International cyclist and former doper to address NZ sporting community
14 Apr 2015
World-renowned cyclist, former teammate of Lance Armstrong, and self-confessed doper, Tyler Hamilton, will share his captivating story at the Sport NZ conference.
One of the few cyclists to speak out about the widespread culture of doping in professional cycling, Hamilton tells an inspiring tale of truth and redemption.
His explosive exposé of doping in cycling is detailed in his best-selling book, The Secret Race: Inside the Hidden World of the Tour de France, Doping Cover-Ups and Winning at All Costs.
The 44-year-old has been an outspoken advocate of the transformative power of telling the truth and the power of sporting culture to influence athlete behaviour.
Sport NZ and Drug Free Sport NZ have brought the whistle-blower to New Zealand to raise awareness of the need for athletes to break the “code of silence” around doping.
He will speak to more than 150 delegates at the annual sport sector conference in Auckland, which this year focuses on the experience of the “customer” in sport.
The chief executive of Drug Free Sport NZ, Graeme Steel, says it’s imperative that the sporting community learns from the experiences of athletes such as Hamilton.
“We need to understand and recognise what drives athletes competing at the elite level to risk their health, their career and their reputation by doping,” Mr Steel says.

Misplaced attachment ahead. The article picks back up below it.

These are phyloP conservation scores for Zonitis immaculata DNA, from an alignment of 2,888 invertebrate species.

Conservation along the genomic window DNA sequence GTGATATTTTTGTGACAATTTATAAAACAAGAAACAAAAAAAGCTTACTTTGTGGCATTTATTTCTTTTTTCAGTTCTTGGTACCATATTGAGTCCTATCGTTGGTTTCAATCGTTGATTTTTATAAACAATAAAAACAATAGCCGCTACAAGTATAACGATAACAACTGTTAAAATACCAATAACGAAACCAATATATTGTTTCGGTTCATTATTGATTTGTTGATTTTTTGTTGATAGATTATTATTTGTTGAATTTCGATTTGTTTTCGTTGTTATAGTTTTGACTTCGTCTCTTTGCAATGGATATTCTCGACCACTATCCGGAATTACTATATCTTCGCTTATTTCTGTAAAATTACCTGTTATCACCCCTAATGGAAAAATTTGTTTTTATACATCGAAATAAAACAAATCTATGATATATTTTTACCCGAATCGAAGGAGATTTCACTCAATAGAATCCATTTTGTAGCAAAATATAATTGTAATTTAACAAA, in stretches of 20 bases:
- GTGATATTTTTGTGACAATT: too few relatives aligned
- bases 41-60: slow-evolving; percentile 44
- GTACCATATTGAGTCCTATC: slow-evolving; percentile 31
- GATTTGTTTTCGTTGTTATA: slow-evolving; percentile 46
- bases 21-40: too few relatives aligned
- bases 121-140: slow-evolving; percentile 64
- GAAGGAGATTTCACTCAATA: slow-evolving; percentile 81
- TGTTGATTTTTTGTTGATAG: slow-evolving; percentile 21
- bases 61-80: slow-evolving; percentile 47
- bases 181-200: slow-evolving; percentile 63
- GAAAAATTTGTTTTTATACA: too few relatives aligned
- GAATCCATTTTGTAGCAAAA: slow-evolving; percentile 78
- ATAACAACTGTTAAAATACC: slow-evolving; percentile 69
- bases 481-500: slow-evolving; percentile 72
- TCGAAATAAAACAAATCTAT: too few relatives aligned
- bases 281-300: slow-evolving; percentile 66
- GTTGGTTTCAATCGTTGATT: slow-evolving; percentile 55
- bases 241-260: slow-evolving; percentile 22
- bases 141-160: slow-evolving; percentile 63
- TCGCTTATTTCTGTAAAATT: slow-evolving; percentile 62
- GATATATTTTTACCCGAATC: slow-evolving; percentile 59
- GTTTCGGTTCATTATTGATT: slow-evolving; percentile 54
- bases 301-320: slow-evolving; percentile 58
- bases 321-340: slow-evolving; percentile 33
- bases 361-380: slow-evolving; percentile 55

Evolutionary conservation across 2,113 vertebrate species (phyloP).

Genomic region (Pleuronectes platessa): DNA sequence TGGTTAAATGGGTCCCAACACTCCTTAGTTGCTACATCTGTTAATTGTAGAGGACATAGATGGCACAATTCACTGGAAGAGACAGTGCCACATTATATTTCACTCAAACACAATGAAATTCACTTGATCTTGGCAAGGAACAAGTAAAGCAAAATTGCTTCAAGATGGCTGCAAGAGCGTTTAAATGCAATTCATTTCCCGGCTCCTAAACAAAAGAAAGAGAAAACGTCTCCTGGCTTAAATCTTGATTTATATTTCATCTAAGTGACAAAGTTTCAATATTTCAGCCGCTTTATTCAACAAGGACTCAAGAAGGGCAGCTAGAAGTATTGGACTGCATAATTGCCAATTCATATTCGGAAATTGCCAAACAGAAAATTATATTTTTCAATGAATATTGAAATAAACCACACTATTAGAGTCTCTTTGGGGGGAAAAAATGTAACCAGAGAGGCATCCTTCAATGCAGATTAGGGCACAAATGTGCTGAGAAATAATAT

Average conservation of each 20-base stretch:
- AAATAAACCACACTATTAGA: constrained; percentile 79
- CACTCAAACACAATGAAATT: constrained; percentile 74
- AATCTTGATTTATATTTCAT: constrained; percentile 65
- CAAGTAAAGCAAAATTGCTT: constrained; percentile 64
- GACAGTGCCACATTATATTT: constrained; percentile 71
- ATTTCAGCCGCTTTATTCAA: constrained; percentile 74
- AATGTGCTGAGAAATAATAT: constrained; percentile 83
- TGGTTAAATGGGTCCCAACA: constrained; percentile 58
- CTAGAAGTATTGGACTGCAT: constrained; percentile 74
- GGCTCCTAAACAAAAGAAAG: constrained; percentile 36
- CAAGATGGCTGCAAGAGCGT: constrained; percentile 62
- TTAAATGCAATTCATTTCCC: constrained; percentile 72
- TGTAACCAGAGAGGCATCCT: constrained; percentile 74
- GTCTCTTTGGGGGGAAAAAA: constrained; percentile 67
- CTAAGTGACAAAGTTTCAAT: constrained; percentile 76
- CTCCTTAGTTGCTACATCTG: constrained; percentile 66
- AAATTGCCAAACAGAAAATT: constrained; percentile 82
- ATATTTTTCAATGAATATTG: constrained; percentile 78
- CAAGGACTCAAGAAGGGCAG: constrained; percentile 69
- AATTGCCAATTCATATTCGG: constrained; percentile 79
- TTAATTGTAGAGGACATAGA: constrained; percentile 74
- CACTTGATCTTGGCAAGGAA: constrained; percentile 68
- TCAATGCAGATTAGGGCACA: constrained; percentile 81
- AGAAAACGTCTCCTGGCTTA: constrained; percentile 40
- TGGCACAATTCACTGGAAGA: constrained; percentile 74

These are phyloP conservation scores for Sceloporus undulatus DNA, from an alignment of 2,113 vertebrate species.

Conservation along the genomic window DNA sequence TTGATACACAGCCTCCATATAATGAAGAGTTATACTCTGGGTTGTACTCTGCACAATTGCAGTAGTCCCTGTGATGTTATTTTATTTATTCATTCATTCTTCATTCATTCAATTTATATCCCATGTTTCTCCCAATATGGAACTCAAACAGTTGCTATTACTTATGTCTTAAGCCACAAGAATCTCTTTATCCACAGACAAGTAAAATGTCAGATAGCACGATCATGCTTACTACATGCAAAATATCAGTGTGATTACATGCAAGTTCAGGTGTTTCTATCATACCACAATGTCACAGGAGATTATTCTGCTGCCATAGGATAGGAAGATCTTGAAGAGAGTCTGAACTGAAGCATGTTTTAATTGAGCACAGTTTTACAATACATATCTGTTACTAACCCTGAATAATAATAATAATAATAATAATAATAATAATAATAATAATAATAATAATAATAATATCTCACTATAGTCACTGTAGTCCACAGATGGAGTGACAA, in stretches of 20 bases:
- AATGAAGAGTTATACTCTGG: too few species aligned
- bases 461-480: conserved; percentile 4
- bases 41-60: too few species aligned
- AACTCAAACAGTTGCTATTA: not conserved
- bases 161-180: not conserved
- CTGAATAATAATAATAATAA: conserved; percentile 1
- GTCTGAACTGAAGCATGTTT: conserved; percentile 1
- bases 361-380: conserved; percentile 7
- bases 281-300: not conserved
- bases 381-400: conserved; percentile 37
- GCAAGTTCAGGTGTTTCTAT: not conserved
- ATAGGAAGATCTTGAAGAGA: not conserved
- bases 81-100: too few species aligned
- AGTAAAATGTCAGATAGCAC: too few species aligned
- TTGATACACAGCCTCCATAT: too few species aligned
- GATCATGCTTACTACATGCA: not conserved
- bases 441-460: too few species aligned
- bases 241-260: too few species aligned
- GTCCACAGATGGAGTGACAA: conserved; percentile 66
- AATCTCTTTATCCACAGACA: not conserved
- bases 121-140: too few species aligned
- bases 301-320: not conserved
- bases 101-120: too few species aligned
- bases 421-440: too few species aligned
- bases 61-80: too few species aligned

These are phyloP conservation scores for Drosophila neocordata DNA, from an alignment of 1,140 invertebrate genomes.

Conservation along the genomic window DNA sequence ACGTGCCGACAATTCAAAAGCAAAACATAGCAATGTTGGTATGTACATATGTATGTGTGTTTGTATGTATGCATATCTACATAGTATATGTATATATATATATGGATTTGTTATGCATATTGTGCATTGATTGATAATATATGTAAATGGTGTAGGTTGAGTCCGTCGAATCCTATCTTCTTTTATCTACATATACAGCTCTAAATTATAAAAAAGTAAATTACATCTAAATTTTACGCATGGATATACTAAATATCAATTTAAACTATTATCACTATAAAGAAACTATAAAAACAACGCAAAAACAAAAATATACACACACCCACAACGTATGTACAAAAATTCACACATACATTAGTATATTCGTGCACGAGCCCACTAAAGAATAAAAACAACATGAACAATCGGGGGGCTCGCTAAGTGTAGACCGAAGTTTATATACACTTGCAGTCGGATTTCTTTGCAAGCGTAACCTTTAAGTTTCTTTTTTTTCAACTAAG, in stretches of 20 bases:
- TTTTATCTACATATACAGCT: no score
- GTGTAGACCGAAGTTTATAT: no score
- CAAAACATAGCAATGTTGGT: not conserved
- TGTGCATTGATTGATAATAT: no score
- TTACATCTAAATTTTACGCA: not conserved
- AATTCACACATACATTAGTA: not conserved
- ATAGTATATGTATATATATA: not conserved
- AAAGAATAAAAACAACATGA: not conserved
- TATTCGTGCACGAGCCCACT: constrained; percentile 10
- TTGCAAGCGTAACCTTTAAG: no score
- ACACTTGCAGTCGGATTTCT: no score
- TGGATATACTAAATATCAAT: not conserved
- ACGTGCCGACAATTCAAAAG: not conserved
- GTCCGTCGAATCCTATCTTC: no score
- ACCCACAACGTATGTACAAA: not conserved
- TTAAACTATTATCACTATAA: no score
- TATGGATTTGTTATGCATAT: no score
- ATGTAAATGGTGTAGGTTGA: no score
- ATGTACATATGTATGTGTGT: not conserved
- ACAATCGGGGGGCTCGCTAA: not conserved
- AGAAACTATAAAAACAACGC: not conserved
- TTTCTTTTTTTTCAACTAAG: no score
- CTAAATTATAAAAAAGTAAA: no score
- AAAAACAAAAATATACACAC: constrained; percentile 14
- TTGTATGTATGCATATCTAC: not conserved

“It’s important that we identify the triggers that lead athletes down this path so that we can better tailor our education programmes to equip our sportspeople with the values and strategies which will enable them to resist any pressure to dope.”
Sport NZ chief executive, Peter Miskimmin, says New Zealand sport has an enviable reputation for being clean, not just in terms of doping, but in all areas of sports integrity.
“But it would be naïve to think our sport system is isolated from or immune to the global threats facing sport, such as doping or match fixing. So we need to be vigilant. We need to learn from others’ experiences and Tyler Hamilton has an important story to tell,” he says.
Mr Miskimmin says Hamilton’s experience also highlights the importance of athlete’s having the courage to speak out against any attack on the integrity of their sport.
“We need to have systems in place and a culture that makes it easy and acceptable for athletes to speak up when they see or are exposed to something that’s wrong.”
Both Sport NZ and Drug Free Sport NZ are key members of the Sport Integrity Group that was set up in 2013 to safeguard New Zealand sport.
In addition to speaking at the Sport NZ conference, Hamilton will also attend meetings with Drug Free Sport NZ and the University of Otago.